To fulfill his vision, Tommy started digging through Ethiopian folk music, choosing melodies he could improvise on. He also wrote his own compositions based on traditional modes. “A lot of popular Ethiopian music is based on a 6/8 beat called chikchika, but there are also many other rhythms in Ethiopia that have their own unique characteristics. I play with The Abyssinian Roots Collective on the album. They are sometimes known as The ARC, which coincidentally ties into the Ark of the Covenant and the Prester John story. We’re mostly Ethiopian, so getting the music down was easy. I gave them the tunes, and then we improvised the arrangements so the music has an organic feel.”
Tommy composed and produced the music, with his brother Henock contributing to the tunes “Brothers” and “East-West Express.” The tracks were written at Tommy’s home studio and cut live in a couple of studios around Washington, DC and overdubs were laid down in real time with a final mix by Victor Van Vugt (Nick Cave, Gogol Bordello) that gave it the feel of Herbie Hancock’s Headhunters jamming with Ethiopian godfathers The Imperial Bodyguard Orchestra. The music blends Ethiopian modes with dub reggae, funk, and jazz, for a sound that’s at once familiar and mysterious.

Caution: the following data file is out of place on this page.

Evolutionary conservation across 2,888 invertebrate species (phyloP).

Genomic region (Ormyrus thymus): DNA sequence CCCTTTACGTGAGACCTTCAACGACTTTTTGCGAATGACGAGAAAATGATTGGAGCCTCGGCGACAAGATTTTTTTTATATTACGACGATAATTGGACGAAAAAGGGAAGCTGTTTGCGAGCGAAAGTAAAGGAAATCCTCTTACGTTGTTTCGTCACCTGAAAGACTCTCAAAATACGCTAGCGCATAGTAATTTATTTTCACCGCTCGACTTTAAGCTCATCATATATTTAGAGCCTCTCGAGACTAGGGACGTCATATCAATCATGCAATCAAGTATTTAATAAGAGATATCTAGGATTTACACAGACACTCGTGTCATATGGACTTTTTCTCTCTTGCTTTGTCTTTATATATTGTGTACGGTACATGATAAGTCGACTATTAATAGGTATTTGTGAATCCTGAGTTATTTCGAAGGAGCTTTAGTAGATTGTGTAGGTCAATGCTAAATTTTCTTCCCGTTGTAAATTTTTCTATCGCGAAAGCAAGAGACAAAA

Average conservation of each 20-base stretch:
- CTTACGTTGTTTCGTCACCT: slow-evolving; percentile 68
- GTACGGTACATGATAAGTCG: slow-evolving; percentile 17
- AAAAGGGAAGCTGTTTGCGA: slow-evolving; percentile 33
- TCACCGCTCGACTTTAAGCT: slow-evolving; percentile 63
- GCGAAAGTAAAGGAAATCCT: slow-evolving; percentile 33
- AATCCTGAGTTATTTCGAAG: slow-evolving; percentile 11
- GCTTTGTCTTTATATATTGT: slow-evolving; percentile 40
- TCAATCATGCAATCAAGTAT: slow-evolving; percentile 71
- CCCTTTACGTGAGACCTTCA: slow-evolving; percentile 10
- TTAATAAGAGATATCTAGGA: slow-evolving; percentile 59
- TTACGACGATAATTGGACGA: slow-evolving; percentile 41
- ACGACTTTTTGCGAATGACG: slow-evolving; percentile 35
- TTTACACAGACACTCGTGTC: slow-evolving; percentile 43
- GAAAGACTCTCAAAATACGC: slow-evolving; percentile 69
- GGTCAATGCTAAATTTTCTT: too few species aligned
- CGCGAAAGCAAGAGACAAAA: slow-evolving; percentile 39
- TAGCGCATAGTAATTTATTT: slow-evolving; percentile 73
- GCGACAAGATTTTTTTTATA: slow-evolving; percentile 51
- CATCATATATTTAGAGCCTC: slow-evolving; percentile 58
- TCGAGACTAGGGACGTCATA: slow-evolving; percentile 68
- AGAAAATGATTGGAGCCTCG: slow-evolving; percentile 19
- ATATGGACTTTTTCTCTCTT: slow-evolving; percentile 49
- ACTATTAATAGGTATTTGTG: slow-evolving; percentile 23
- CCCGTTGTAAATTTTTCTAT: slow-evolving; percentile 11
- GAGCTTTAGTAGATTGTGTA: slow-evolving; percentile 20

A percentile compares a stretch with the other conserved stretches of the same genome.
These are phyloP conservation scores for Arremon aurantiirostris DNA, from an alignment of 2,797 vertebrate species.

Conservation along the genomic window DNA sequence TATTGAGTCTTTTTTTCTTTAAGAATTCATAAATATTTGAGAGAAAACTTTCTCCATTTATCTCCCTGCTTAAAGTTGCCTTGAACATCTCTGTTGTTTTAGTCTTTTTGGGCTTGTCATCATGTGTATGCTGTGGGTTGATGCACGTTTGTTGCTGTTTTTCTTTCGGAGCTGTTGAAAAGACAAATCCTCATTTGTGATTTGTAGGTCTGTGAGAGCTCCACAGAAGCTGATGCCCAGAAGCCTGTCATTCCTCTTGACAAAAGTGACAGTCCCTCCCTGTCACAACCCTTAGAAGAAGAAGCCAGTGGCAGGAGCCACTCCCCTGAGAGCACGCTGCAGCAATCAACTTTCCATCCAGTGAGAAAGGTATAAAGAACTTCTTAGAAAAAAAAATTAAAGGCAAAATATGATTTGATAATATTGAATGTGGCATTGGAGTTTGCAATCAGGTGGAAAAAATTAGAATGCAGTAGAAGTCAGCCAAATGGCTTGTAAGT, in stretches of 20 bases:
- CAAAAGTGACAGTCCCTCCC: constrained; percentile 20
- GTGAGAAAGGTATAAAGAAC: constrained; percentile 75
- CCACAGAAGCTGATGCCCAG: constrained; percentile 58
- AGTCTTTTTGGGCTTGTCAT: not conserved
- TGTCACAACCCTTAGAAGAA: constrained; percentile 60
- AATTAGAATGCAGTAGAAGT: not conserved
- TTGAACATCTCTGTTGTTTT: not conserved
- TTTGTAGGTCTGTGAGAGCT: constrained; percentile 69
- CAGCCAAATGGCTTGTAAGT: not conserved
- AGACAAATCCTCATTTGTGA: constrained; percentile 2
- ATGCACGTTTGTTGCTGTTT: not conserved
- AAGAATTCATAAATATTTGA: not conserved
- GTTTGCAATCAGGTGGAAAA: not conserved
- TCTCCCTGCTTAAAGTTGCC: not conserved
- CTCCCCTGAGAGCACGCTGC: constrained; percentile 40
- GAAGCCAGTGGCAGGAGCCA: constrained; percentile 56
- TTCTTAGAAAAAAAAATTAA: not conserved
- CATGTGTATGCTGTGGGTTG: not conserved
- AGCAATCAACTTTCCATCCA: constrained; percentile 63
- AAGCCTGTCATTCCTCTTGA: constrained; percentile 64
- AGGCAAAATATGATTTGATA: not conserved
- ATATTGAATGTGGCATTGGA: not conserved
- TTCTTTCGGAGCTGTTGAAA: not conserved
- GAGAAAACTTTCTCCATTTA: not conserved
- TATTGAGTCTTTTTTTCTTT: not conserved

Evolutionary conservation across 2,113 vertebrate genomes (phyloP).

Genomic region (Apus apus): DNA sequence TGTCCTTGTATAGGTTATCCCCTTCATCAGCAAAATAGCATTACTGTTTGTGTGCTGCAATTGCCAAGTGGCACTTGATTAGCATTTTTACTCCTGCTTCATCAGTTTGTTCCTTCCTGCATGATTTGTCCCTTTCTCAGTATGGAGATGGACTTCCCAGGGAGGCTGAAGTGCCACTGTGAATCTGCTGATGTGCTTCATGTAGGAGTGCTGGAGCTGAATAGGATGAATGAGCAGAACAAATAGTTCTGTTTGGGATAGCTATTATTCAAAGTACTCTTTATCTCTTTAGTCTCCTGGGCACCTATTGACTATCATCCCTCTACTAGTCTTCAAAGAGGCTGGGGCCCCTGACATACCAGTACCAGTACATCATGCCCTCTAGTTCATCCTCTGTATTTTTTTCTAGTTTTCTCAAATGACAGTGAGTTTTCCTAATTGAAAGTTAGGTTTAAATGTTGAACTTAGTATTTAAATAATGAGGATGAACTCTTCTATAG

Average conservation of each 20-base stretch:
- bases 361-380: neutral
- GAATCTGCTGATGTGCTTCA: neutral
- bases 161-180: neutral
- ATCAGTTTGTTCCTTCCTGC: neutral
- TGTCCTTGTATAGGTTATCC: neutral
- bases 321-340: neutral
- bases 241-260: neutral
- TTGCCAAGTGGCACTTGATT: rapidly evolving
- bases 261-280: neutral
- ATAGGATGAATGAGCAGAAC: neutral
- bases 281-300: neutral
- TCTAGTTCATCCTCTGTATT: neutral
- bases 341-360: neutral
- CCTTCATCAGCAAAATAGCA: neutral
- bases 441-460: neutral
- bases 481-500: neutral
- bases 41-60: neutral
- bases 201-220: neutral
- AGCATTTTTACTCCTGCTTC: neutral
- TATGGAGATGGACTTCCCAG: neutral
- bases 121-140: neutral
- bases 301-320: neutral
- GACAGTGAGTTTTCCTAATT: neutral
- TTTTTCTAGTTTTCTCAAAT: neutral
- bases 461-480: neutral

“The Eighth Wonder” has a light, jazzy feel based on the chikchika rhythm, played in the style common to the Wollo province, home to the rock-hewn churches of Lalibela. “Much like the pyramids of Giza, much has been made over the 11 stone churches of Lalibela, often referred to as the “Eighth Wonder,” Tommy explains. “This track uses the chikchika beat, but expands it into other directions.” Tommy’s melodic bass weaves through the tune’s horn and Massinqo (an Ethiopian single-stringed instrument played like a violin) lines, while the drummer keeps the beat with a series of tom rolls complimenting the kick drum. Dub effects keep the instruments dancing in and out of the mix. “Beyond Fasiladas” references the Castle of the emperor Fasiladas in Gondar, Ethiopia’s capital in the 17th Century. It uses a fast, driving beat from Gondar and interpolates several traditional melodies. Massinqo, guitar and an energetic bass line give the tune a funky, relentless pulse. Setegne Setenaw plays the melody on Massinqo. “The Response” features vocals from Gigi and Tommy. It’s a love song with an almost unbearable sense of longing. Tommy plays acoustic guitar and bouzouki with a West African feel influenced by the music of Mali, although the melody is purely Ethiopian. “Eden” pays homage to the lush and raw landscapes of Ethiopia. Gigi’s wordless vocal is full of joy. The slow dubby rhythm and a muted blue flugelhorn give the track a timeless feel. “Oromo Dub (Cushitic dub)” is driven by Tommy’s phat bass riddim and revolves around traditional tunes that existed ages ago. Abdi Nuressa sings in Oromo, one of the many languages in Ethiopia, and his voice drifts through intergalactic dub space taking this ancient song into the future. The album’s ten tracks epitomize the Ethiopian ideal of Semena Worq - Wax and Gold. The wax is the surface of the music, bright and modern, with its jazzy, funky accents. The gold signifies the depth of tradition that gave birth to these sounds, nuggets culled from one of the oldest cultures on earth, presented by Tommy and his compatriots in all their shining beauty.